Podcast: From a $50 Consulting Gig to Millions of Website Visitors, How 'The Points Guy' Turned His Idea Into a Booming Business
Introducing our new podcast, Problem Solvers with Jason Feifer, which features business owners and CEOs who went through a crippling business problem and came out the other side happy, wealthy, and growing. Feifer, Entrepreneur magazine's editor in chief, spotlights these stories so other business can avoid the same hardships. Listen below.
Here’s something every entrepreneur has thought at some point: I have an idea that I just know people would like, but how the hell do I actually turn it into an actual business?
It’s such a simple question, but at the same time an infinitely complex one. You have to take this idea and build an infrastructure around it -- one that amplifies the idea, makes it even more compelling than you’d originally thought and creates so much value that someone will pay you for it. And then you need to figure out how to scale all that, so that your idea can keep growing and thriving.
How do you do it? On this episode of Problem Solvers, we learn how Brian Kelly turned a sharp idea into The Points Guy, which is now arguably the most well-recognized and influential site in the credit card world. It gets 4.5 million monthly unique visitors, and grows 40 percent every month. But at the start, Kelly was just working an unsatisfying HR job and running a side hustle that made him almost no money.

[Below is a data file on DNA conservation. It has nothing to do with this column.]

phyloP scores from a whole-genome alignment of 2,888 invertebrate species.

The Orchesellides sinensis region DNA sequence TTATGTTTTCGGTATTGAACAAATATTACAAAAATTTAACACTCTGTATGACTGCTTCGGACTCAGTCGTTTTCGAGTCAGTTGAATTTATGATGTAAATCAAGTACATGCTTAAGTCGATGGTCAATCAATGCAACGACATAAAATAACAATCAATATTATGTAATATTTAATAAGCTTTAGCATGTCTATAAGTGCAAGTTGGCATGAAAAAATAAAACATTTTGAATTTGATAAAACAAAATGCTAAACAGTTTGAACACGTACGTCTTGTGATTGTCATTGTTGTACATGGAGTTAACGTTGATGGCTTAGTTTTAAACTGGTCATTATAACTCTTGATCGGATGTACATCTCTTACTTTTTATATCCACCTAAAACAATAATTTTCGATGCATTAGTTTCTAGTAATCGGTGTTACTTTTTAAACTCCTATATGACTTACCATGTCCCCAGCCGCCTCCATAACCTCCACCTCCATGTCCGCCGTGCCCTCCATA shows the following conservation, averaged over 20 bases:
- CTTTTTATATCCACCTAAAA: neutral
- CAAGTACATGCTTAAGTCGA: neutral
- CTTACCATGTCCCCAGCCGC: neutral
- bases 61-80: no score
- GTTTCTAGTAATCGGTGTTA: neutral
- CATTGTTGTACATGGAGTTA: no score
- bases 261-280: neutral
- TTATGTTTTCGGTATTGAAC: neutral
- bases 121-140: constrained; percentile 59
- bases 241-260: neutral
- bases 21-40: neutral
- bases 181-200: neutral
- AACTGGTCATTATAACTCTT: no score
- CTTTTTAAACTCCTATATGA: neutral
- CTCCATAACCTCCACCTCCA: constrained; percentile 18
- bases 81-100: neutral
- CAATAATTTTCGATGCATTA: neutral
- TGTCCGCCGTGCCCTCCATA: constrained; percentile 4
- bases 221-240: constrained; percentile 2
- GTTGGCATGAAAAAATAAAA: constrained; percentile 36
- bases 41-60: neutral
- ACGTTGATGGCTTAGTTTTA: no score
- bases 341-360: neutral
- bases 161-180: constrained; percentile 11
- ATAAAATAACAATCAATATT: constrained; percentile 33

“You could pay $50 and get a half hour on the phone with me, and I would go through your credit cards and your point strategy,” he says. “So basically, I was working like 20 hours a day.”
It took Kelly years, and many failures, to finally figure out how to scale this crazy idea into a booming business.
There is, of course, no formula for turning your idea into a business. No blueprint that will work for everyone. It all comes down to the tenacity of the entrepreneur and the potential of the idea. The path is guaranteed to be windy, and you will succeed or fail based on how well you adjust along the way. You need to launch, see the strengths and weaknesses of your idea in the real world, figure out a way to make it better and stronger, and then repeat that process over and over again.
That’s why we’re telling Kelly’s story on Problem Solvers, because he did all this -- and his success is a lesson on just how important it is to keep hammering away at your idea. Listen to the rest of his story here and to subscribe on iTunes, click here.
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